You arrive 20 minutes early for your appointment for a skin problem and realize you have to wait 40 minutes in the waiting room before a nurse came to see you. Finally the doctor arrived briefly and asked you only a few questions before calling in the nurse to give you a prescription for some antibiotics. You felt the doctor did not spend much time with you as you would have wished. You did not get to ask the doctor for a note for your boss verifying that you are sick. You may have left the doctors office feeling unsatisfied with the visit because you were still uncertain about what could have been the cause of your skin problem. Negative experiences such as these, with your healthcare providers are often due to various communication problems that usually occur within healthcare settings.
Communication is the action of passing on information through the exchange of thoughts, messages or information, as by speech visuals, signals, writing or behaviour.
Communication needs a sender, a message and a receiver. Although the receiver may not be present or aware of the sender’s intent to communicate at the time of communication this communication can take place across vast distances in time and space. Communication requires that the communicating parties share an area of communicative commonality. The communication process is complete once the receiver has understood the message of the sender.
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Effective Communication takes place when a desired effect is the result of intentional or unintentional information sharing, which is interpreted between people and acted on in a preferred way. This effect also makes sure the message is not distorted during the communication process. Effective communication should produce the desired effect and maintain the effect, with the potential to increase the effect of the message.
Effective communication serves a purpose for which it was planned or designed. Purposes might be to elicit change, generate action, create understanding, inform or communicate a certain idea or point of view. When the desired effect is not achieved factors such as barriers to communicate are explored with the intention being to discover how the communication has been ineffective.
Learning Outcome 1:
LO1: Be ale to explore how communication skills are used in health and social care.
1.1: Apply relevant theories of communication to health and social care contexts.
1.2: Use communication skills in a health and social care context.
1.3: Review methods of dealing with inappropriate interpersonal communication between individuals in health and social care settings.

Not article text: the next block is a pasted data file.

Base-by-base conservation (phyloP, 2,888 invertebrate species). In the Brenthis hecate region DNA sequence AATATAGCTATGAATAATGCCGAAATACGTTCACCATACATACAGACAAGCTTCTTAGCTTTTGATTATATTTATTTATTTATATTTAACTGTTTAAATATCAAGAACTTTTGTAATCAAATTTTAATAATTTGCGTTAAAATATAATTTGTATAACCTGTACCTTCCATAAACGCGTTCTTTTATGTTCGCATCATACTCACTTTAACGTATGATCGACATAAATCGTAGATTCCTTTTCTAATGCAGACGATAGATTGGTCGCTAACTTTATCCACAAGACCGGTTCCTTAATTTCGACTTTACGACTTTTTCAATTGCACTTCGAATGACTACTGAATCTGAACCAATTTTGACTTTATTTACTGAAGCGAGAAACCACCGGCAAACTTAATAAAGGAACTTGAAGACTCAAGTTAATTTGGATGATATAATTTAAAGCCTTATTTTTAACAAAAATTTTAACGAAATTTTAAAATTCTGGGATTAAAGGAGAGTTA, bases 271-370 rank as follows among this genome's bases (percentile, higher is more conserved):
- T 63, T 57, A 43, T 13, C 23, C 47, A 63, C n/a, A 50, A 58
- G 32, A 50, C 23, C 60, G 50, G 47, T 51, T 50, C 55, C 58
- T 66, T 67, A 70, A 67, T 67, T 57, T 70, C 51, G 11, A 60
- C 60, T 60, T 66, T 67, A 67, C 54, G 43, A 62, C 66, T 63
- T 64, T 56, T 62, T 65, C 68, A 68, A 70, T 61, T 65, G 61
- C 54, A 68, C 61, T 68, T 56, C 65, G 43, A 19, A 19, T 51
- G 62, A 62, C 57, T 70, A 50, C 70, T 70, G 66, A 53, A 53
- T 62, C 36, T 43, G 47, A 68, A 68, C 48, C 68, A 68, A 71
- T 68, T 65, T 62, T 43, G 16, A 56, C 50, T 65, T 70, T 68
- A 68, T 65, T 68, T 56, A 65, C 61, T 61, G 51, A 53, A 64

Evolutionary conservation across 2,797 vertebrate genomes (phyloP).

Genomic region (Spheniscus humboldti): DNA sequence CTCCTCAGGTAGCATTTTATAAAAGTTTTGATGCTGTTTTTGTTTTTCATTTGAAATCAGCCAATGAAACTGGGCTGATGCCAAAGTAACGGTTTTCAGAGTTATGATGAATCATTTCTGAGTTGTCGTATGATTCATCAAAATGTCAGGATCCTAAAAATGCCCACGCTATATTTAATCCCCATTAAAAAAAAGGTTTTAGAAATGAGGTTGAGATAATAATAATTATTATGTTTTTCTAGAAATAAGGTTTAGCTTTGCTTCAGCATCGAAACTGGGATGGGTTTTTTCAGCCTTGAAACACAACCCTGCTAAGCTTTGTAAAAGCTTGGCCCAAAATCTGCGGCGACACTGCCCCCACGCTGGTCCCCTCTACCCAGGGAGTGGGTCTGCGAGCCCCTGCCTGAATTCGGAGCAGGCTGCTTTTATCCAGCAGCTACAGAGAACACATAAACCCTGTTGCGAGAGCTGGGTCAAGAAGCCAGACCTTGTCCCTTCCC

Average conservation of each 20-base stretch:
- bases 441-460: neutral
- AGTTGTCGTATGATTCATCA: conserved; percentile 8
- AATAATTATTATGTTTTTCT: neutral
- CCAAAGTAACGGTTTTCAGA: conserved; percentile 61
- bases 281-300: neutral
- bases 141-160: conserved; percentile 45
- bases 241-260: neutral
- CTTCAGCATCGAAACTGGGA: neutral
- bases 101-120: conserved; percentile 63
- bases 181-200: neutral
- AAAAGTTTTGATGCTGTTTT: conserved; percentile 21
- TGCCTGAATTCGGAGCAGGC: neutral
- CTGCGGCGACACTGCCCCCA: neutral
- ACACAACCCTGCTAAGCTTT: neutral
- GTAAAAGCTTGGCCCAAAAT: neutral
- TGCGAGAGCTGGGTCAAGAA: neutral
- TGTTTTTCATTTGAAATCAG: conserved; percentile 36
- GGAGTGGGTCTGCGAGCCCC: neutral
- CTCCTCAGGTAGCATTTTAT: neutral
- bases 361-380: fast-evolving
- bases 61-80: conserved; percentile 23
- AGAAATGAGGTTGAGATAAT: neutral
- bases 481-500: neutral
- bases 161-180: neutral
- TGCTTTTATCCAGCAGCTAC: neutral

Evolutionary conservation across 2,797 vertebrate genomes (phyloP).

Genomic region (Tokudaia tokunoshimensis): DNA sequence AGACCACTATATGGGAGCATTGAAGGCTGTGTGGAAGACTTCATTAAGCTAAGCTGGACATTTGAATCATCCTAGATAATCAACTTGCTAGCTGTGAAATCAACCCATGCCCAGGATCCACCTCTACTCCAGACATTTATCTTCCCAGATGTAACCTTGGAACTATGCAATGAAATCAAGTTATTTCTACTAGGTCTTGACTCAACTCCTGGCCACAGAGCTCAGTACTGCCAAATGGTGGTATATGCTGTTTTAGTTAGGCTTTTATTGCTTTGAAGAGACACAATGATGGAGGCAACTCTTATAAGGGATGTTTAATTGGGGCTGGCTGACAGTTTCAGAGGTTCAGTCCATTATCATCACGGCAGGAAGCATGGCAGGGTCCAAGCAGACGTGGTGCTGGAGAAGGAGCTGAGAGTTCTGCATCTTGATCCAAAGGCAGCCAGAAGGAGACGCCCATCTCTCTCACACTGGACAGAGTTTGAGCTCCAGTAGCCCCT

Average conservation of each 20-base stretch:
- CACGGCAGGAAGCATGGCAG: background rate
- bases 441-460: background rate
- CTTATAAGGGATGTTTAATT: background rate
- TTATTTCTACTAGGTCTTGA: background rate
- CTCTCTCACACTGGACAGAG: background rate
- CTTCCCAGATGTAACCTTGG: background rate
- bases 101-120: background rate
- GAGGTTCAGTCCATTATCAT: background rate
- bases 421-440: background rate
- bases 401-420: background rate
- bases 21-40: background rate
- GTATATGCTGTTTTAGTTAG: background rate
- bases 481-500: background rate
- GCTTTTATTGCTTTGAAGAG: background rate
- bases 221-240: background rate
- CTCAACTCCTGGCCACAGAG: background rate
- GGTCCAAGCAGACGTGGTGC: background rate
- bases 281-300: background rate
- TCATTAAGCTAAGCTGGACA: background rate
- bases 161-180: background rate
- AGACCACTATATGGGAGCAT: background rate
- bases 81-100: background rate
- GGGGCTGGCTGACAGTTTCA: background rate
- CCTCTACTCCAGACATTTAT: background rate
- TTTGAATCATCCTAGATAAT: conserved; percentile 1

1.4: Analyse the use of strategies to support users of health and social car services with specific communication needs.
Communication is vital in a healthcare and social care setting. The patient and the healthcare professional need to understand each other clearly in order for the patient to receive the best possible care. Providing care to a patient is next to impossible if the patient’s needs cannot be clearly stated. Communication eases anxiety of the patient, eliminates more possibilities for mistakes, and lets each party know what is expected of them.
There are three different types of theories that could be related to the case study the first being the cognitive theory.
The cognitive theory is a learning theory of psychology that attempts to explain human behaviour by understanding the thought processes. Humans are reasonable beings that make the choices that make the most sense to them. Bruner was a theorist that believed that anybody can learn anything at any age provided it is stated in terms they can understand. The doctor should have learned that he must be more considerate towards patients that come into the hospital so that the patient was made to feel comfortable enough to address any issues that she was having and to even gain more of an understanding of how the skin problems had happened in the first place. The doctor should not have felt as though the choice of just telling the nurse to give the patient antibiotics was enough. (1.1)
Behaviourist Theory, the behaviourist traditionally worked in the area of learning. Watson argued that we come into the world as a ‘tabula rasa’ that is a blank slate, and that everything we become is because of our learning experiences in our environment. In the case of the patient she went into the hospital with a skin problem she was not given any information on what has caused the skin problems but she was very considerate by having to wait so long to be seen and trusted that the doctor was going to give her some positive feedback at the very least, because of the doctors direct cognitive behaviour she left the hospital feeling unsatisfied. (1.1)